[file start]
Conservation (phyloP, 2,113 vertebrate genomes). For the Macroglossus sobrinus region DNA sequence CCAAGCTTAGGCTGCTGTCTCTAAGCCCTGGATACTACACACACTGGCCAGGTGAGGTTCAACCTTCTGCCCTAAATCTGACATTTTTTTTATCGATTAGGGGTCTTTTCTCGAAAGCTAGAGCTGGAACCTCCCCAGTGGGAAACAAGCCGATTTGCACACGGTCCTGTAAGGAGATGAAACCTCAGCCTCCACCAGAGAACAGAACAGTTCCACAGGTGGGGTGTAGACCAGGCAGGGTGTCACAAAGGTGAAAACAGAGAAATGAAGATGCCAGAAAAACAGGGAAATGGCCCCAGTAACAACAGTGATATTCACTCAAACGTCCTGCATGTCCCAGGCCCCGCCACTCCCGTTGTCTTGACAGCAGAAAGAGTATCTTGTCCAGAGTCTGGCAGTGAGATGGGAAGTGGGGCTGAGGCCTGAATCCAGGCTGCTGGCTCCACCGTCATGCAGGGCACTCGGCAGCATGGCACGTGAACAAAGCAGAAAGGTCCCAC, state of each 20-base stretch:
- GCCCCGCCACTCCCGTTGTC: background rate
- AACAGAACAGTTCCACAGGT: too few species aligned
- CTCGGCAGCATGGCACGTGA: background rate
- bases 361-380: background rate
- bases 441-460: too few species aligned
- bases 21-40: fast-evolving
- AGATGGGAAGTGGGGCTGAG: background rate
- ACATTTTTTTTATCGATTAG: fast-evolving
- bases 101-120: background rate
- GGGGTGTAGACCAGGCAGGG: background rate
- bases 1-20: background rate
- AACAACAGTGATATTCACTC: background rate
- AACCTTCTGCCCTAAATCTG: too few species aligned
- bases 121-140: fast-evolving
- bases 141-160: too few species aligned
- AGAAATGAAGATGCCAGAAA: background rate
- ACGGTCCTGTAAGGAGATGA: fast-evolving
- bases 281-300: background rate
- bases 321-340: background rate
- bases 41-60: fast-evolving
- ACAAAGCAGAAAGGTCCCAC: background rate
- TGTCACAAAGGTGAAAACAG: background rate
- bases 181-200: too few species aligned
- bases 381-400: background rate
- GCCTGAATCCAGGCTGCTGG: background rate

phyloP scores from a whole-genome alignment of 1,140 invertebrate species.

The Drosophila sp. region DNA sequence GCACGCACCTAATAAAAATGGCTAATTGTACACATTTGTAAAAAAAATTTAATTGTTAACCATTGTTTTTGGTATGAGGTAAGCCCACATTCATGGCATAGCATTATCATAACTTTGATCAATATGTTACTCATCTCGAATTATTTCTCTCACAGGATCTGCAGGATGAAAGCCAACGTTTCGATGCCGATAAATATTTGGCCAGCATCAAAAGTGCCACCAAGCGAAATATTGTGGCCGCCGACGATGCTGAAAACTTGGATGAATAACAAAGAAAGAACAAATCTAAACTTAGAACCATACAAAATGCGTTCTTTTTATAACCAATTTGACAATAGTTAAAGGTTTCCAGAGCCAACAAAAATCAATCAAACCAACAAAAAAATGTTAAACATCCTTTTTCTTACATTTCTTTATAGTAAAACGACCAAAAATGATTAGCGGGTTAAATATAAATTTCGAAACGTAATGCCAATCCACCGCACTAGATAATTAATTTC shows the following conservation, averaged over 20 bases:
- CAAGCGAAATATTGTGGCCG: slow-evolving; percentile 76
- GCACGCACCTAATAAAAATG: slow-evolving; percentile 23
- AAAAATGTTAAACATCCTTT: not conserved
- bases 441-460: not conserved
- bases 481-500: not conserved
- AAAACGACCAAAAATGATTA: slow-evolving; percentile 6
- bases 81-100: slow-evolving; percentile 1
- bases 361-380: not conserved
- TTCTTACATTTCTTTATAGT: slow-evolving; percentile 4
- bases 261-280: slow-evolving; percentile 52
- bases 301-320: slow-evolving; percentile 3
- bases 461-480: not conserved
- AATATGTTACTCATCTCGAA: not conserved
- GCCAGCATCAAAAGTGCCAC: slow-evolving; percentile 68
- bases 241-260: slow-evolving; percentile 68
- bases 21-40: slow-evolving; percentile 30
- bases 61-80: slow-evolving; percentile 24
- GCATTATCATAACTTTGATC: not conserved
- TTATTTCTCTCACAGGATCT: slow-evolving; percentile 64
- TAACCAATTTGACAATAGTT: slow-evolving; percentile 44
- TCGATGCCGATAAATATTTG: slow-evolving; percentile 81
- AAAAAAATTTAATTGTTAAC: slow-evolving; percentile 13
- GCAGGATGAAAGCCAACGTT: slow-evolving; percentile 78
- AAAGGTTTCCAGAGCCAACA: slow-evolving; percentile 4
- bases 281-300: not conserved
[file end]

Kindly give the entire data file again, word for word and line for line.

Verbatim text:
Conservation (phyloP, 2,113 vertebrate genomes). For the Macroglossus sobrinus region DNA sequence CCAAGCTTAGGCTGCTGTCTCTAAGCCCTGGATACTACACACACTGGCCAGGTGAGGTTCAACCTTCTGCCCTAAATCTGACATTTTTTTTATCGATTAGGGGTCTTTTCTCGAAAGCTAGAGCTGGAACCTCCCCAGTGGGAAACAAGCCGATTTGCACACGGTCCTGTAAGGAGATGAAACCTCAGCCTCCACCAGAGAACAGAACAGTTCCACAGGTGGGGTGTAGACCAGGCAGGGTGTCACAAAGGTGAAAACAGAGAAATGAAGATGCCAGAAAAACAGGGAAATGGCCCCAGTAACAACAGTGATATTCACTCAAACGTCCTGCATGTCCCAGGCCCCGCCACTCCCGTTGTCTTGACAGCAGAAAGAGTATCTTGTCCAGAGTCTGGCAGTGAGATGGGAAGTGGGGCTGAGGCCTGAATCCAGGCTGCTGGCTCCACCGTCATGCAGGGCACTCGGCAGCATGGCACGTGAACAAAGCAGAAAGGTCCCAC, state of each 20-base stretch:
- GCCCCGCCACTCCCGTTGTC: background rate
- AACAGAACAGTTCCACAGGT: too few species aligned
- CTCGGCAGCATGGCACGTGA: background rate
- bases 361-380: background rate
- bases 441-460: too few species aligned
- bases 21-40: fast-evolving
- AGATGGGAAGTGGGGCTGAG: background rate
- ACATTTTTTTTATCGATTAG: fast-evolving
- bases 101-120: background rate
- GGGGTGTAGACCAGGCAGGG: background rate
- bases 1-20: background rate
- AACAACAGTGATATTCACTC: background rate
- AACCTTCTGCCCTAAATCTG: too few species aligned
- bases 121-140: fast-evolving
- bases 141-160: too few species aligned
- AGAAATGAAGATGCCAGAAA: background rate
- ACGGTCCTGTAAGGAGATGA: fast-evolving
- bases 281-300: background rate
- bases 321-340: background rate
- bases 41-60: fast-evolving
- ACAAAGCAGAAAGGTCCCAC: background rate
- TGTCACAAAGGTGAAAACAG: background rate
- bases 181-200: too few species aligned
- bases 381-400: background rate
- GCCTGAATCCAGGCTGCTGG: background rate

phyloP scores from a whole-genome alignment of 1,140 invertebrate species.

The Drosophila sp. region DNA sequence GCACGCACCTAATAAAAATGGCTAATTGTACACATTTGTAAAAAAAATTTAATTGTTAACCATTGTTTTTGGTATGAGGTAAGCCCACATTCATGGCATAGCATTATCATAACTTTGATCAATATGTTACTCATCTCGAATTATTTCTCTCACAGGATCTGCAGGATGAAAGCCAACGTTTCGATGCCGATAAATATTTGGCCAGCATCAAAAGTGCCACCAAGCGAAATATTGTGGCCGCCGACGATGCTGAAAACTTGGATGAATAACAAAGAAAGAACAAATCTAAACTTAGAACCATACAAAATGCGTTCTTTTTATAACCAATTTGACAATAGTTAAAGGTTTCCAGAGCCAACAAAAATCAATCAAACCAACAAAAAAATGTTAAACATCCTTTTTCTTACATTTCTTTATAGTAAAACGACCAAAAATGATTAGCGGGTTAAATATAAATTTCGAAACGTAATGCCAATCCACCGCACTAGATAATTAATTTC shows the following conservation, averaged over 20 bases:
- CAAGCGAAATATTGTGGCCG: slow-evolving; percentile 76
- GCACGCACCTAATAAAAATG: slow-evolving; percentile 23
- AAAAATGTTAAACATCCTTT: not conserved
- bases 441-460: not conserved
- bases 481-500: not conserved
- AAAACGACCAAAAATGATTA: slow-evolving; percentile 6
- bases 81-100: slow-evolving; percentile 1
- bases 361-380: not conserved
- TTCTTACATTTCTTTATAGT: slow-evolving; percentile 4
- bases 261-280: slow-evolving; percentile 52
- bases 301-320: slow-evolving; percentile 3
- bases 461-480: not conserved
- AATATGTTACTCATCTCGAA: not conserved
- GCCAGCATCAAAAGTGCCAC: slow-evolving; percentile 68
- bases 241-260: slow-evolving; percentile 68
- bases 21-40: slow-evolving; percentile 30
- bases 61-80: slow-evolving; percentile 24
- GCATTATCATAACTTTGATC: not conserved
- TTATTTCTCTCACAGGATCT: slow-evolving; percentile 64
- TAACCAATTTGACAATAGTT: slow-evolving; percentile 44
- TCGATGCCGATAAATATTTG: slow-evolving; percentile 81
- AAAAAAATTTAATTGTTAAC: slow-evolving; percentile 13
- GCAGGATGAAAGCCAACGTT: slow-evolving; percentile 78
- AAAGGTTTCCAGAGCCAACA: slow-evolving; percentile 4
- bases 281-300: not conserved